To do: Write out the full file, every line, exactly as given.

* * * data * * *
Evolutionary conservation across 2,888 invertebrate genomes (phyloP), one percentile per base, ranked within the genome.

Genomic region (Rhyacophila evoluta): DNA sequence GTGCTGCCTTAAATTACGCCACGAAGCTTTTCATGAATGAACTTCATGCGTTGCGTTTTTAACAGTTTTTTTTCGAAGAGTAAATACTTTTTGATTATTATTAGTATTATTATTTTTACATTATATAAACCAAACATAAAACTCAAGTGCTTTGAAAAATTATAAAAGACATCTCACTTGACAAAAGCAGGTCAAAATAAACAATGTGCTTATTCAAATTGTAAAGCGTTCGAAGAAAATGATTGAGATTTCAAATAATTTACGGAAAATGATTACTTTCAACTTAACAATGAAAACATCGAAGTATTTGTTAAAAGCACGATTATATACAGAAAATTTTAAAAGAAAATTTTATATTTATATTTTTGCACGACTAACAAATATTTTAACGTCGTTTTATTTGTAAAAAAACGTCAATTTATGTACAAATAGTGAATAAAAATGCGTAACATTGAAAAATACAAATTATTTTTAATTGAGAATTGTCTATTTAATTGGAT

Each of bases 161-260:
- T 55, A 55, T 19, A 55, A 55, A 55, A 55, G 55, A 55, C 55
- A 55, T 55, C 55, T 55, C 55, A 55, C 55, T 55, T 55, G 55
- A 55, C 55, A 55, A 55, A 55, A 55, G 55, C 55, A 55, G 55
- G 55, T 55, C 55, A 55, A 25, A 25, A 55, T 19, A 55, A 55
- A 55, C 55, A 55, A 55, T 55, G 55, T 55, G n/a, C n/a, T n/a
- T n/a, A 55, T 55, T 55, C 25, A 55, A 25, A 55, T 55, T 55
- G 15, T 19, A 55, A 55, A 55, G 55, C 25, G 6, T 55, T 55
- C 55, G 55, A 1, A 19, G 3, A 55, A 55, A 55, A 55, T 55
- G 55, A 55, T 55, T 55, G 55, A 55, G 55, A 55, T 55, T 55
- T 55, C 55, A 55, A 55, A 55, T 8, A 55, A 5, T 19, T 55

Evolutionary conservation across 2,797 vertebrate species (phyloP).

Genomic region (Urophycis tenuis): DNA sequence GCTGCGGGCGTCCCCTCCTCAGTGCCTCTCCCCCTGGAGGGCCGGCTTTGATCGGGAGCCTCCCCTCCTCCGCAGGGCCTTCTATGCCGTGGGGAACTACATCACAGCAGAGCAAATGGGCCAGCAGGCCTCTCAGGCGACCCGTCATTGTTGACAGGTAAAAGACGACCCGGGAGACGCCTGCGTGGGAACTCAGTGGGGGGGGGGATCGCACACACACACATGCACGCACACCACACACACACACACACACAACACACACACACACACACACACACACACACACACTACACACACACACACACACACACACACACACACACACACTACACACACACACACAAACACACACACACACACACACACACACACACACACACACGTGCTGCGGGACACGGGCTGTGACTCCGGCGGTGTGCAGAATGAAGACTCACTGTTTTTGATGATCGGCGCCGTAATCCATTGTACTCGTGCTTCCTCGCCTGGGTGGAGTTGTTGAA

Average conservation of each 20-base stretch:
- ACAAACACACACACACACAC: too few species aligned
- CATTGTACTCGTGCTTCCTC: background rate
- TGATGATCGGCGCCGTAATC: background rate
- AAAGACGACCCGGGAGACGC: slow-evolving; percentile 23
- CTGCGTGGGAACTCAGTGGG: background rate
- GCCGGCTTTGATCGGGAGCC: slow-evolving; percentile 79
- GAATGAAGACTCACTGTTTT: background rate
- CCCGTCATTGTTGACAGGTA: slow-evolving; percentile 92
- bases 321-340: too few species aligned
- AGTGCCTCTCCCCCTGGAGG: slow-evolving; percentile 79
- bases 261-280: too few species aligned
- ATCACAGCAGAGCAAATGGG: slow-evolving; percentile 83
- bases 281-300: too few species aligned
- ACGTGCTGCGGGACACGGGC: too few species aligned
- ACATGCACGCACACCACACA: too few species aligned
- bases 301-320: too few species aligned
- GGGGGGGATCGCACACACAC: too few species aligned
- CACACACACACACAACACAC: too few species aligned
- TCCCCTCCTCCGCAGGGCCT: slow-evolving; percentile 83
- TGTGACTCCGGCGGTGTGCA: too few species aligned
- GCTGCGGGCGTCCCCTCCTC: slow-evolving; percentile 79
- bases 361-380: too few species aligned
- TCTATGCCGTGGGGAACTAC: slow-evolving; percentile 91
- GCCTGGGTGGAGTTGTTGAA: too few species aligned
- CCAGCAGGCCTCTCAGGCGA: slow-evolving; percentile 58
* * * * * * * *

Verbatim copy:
Evolutionary conservation across 2,888 invertebrate genomes (phyloP), one percentile per base, ranked within the genome.

Genomic region (Rhyacophila evoluta): DNA sequence GTGCTGCCTTAAATTACGCCACGAAGCTTTTCATGAATGAACTTCATGCGTTGCGTTTTTAACAGTTTTTTTTCGAAGAGTAAATACTTTTTGATTATTATTAGTATTATTATTTTTACATTATATAAACCAAACATAAAACTCAAGTGCTTTGAAAAATTATAAAAGACATCTCACTTGACAAAAGCAGGTCAAAATAAACAATGTGCTTATTCAAATTGTAAAGCGTTCGAAGAAAATGATTGAGATTTCAAATAATTTACGGAAAATGATTACTTTCAACTTAACAATGAAAACATCGAAGTATTTGTTAAAAGCACGATTATATACAGAAAATTTTAAAAGAAAATTTTATATTTATATTTTTGCACGACTAACAAATATTTTAACGTCGTTTTATTTGTAAAAAAACGTCAATTTATGTACAAATAGTGAATAAAAATGCGTAACATTGAAAAATACAAATTATTTTTAATTGAGAATTGTCTATTTAATTGGAT

Each of bases 161-260:
- T 55, A 55, T 19, A 55, A 55, A 55, A 55, G 55, A 55, C 55
- A 55, T 55, C 55, T 55, C 55, A 55, C 55, T 55, T 55, G 55
- A 55, C 55, A 55, A 55, A 55, A 55, G 55, C 55, A 55, G 55
- G 55, T 55, C 55, A 55, A 25, A 25, A 55, T 19, A 55, A 55
- A 55, C 55, A 55, A 55, T 55, G 55, T 55, G n/a, C n/a, T n/a
- T n/a, A 55, T 55, T 55, C 25, A 55, A 25, A 55, T 55, T 55
- G 15, T 19, A 55, A 55, A 55, G 55, C 25, G 6, T 55, T 55
- C 55, G 55, A 1, A 19, G 3, A 55, A 55, A 55, A 55, T 55
- G 55, A 55, T 55, T 55, G 55, A 55, G 55, A 55, T 55, T 55
- T 55, C 55, A 55, A 55, A 55, T 8, A 55, A 5, T 19, T 55

Evolutionary conservation across 2,797 vertebrate species (phyloP).

Genomic region (Urophycis tenuis): DNA sequence GCTGCGGGCGTCCCCTCCTCAGTGCCTCTCCCCCTGGAGGGCCGGCTTTGATCGGGAGCCTCCCCTCCTCCGCAGGGCCTTCTATGCCGTGGGGAACTACATCACAGCAGAGCAAATGGGCCAGCAGGCCTCTCAGGCGACCCGTCATTGTTGACAGGTAAAAGACGACCCGGGAGACGCCTGCGTGGGAACTCAGTGGGGGGGGGGATCGCACACACACACATGCACGCACACCACACACACACACACACACAACACACACACACACACACACACACACACACACACTACACACACACACACACACACACACACACACACACACACTACACACACACACACAAACACACACACACACACACACACACACACACACACACACGTGCTGCGGGACACGGGCTGTGACTCCGGCGGTGTGCAGAATGAAGACTCACTGTTTTTGATGATCGGCGCCGTAATCCATTGTACTCGTGCTTCCTCGCCTGGGTGGAGTTGTTGAA

Average conservation of each 20-base stretch:
- ACAAACACACACACACACAC: too few species aligned
- CATTGTACTCGTGCTTCCTC: background rate
- TGATGATCGGCGCCGTAATC: background rate
- AAAGACGACCCGGGAGACGC: slow-evolving; percentile 23
- CTGCGTGGGAACTCAGTGGG: background rate
- GCCGGCTTTGATCGGGAGCC: slow-evolving; percentile 79
- GAATGAAGACTCACTGTTTT: background rate
- CCCGTCATTGTTGACAGGTA: slow-evolving; percentile 92
- bases 321-340: too few species aligned
- AGTGCCTCTCCCCCTGGAGG: slow-evolving; percentile 79
- bases 261-280: too few species aligned
- ATCACAGCAGAGCAAATGGG: slow-evolving; percentile 83
- bases 281-300: too few species aligned
- ACGTGCTGCGGGACACGGGC: too few species aligned
- ACATGCACGCACACCACACA: too few species aligned
- bases 301-320: too few species aligned
- GGGGGGGATCGCACACACAC: too few species aligned
- CACACACACACACAACACAC: too few species aligned
- TCCCCTCCTCCGCAGGGCCT: slow-evolving; percentile 83
- TGTGACTCCGGCGGTGTGCA: too few species aligned
- GCTGCGGGCGTCCCCTCCTC: slow-evolving; percentile 79
- bases 361-380: too few species aligned
- TCTATGCCGTGGGGAACTAC: slow-evolving; percentile 91
- GCCTGGGTGGAGTTGTTGAA: too few species aligned
- CCAGCAGGCCTCTCAGGCGA: slow-evolving; percentile 58